Pointing to the increase in in-house lawyers and more captive law firms, Masson, who earned his J.D. at the University of Michigan, says, “The nature of law practice has changed in recent years. “Our practice has changed over the last 10 years, as well. There’s less actual litigation,” he adds. “We try to be more responsive to the clients.”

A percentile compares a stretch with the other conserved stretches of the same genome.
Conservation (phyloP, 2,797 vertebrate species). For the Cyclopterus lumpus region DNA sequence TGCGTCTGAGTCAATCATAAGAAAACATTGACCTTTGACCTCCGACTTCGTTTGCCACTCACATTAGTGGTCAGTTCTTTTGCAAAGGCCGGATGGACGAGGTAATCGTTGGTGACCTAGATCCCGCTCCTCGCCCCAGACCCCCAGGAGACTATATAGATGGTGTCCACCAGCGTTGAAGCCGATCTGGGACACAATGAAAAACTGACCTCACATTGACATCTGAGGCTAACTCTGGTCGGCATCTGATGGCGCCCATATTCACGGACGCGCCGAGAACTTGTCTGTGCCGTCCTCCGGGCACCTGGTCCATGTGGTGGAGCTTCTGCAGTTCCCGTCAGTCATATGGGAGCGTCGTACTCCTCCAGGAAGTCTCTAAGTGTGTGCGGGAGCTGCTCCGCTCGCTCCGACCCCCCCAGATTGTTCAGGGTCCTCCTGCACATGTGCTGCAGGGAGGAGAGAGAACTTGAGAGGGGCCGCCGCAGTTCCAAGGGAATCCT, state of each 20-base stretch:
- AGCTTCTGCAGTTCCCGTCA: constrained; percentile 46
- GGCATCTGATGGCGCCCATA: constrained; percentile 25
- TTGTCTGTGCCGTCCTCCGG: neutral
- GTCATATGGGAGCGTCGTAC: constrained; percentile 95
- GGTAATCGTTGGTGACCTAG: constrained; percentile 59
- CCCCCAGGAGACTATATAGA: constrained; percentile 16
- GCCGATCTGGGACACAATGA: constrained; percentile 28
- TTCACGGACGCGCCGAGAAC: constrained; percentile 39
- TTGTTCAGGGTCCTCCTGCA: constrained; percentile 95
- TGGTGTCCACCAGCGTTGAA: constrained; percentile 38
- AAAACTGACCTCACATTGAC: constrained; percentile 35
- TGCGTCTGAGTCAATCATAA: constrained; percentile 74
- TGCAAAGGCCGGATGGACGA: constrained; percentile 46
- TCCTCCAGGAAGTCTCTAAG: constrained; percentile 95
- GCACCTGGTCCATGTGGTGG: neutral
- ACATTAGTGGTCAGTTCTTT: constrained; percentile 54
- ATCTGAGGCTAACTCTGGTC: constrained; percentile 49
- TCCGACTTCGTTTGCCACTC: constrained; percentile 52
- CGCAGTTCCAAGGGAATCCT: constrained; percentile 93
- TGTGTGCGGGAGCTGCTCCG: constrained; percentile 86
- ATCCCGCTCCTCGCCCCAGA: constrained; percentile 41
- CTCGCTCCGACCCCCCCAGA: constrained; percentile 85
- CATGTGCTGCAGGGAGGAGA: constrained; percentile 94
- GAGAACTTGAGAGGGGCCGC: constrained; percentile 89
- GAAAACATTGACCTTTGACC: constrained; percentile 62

“There are a lot of alternatives to full litigation,” says Kavanaugh, who received his J.D. from George Washington University Law School. Mediation, arbitration, or just facilitating the parties in the resolution of their dispute are all options he and other firm members may suggest to clients. “We just do what responsible attorneys should be doing,” he says. The duo also point out that, in small firms, overhead and costs are lower so we can be more competitive, cost-wise. Hamilton and Hamilton lawyers generally don’t have a fixed hourly rate, and alternative billing arrangements are offered when appropriate. Networking is perhaps the most vital marketing tool at Hamilton and Hamilton. “Our lawyers get involved in a lot of bar activities,” says Kavanaugh. From such visibility come referrals, say Masson and Kavanaugh. Hamilton and Hamilton stands to benefit whenever a larger firm is conflicted, whenever a potential client can’t afford a big firm, or whenever another small firm can’t offer its client the needed expertise. ‘I PUT LOTS OF HOURS IN’ From the moment Agnes Cowan Powell hung out her shingle, she recognized the value of networking. She had to be an advertisement for herself. How else would she be able to get business? A solo practitioner in Greenbelt, Md., Powell specializes in trusts and estates. When she became a full-time lawyer in 1993, she did so without the benefit of ever having worked as a lawyer. No law firm experience. No government experience. No in-house counsel experience. Powell, who possesses a law degree and a master’s degree in taxation from Georgetown University Law Center, had worked only at the legal publisher BNA. Powell had long harbored a desire to practice law on her own, but she didn’t want to rush headlong into practice. When she started working at BNA in 1989, she drew up a five-year plan for herself, vowing to leave BNA after that period of time. Dissatisfaction with the job caused her to make the leap into private practice after only four years. “I left [BNA] and never looked back,” Powell says. Reflecting on the early days of her practice, Powell doesn’t even know where some of her clients came from, but she knows she was always working hard to cultivate them: “People hire you because they connect with you. I work hard at building a good reputation. That results in referrals.” In order to pay the bills, she resorted to taking some family law cases, although she would have preferred not to. Then a friend gave her the best advice she says she has ever received. As Powell tells it, the friend said, “Agnes, when they ask you what kind of law you do, don’t tell them what you do. Tell them what work you want them to send you.” Soon, she was able to limit her practice to trusts and estates. Powell belongs to bar associations and professional societies in the District and in Maryland, and publishes in legal journals whenever she can. And her book of business, she says, is solid: “I don’t have a shortage of work. I’m swamped.” Earnings vary from month to month, Powell says, but “I’ve never had a month where I didn’t have money.” For estate administration and probate work, Powell bills hourly. For estate planning, she charges a flat fee, which varies depending on the complexity of the document she needs to draft. “I put lots of hours in. . . . But I feel blessed I can make a living.” “And,” she says, expressing a sentiment widely held by solos and small firm practitioners, “I have the best boss I ever had.” Photos by Stacey Cramp.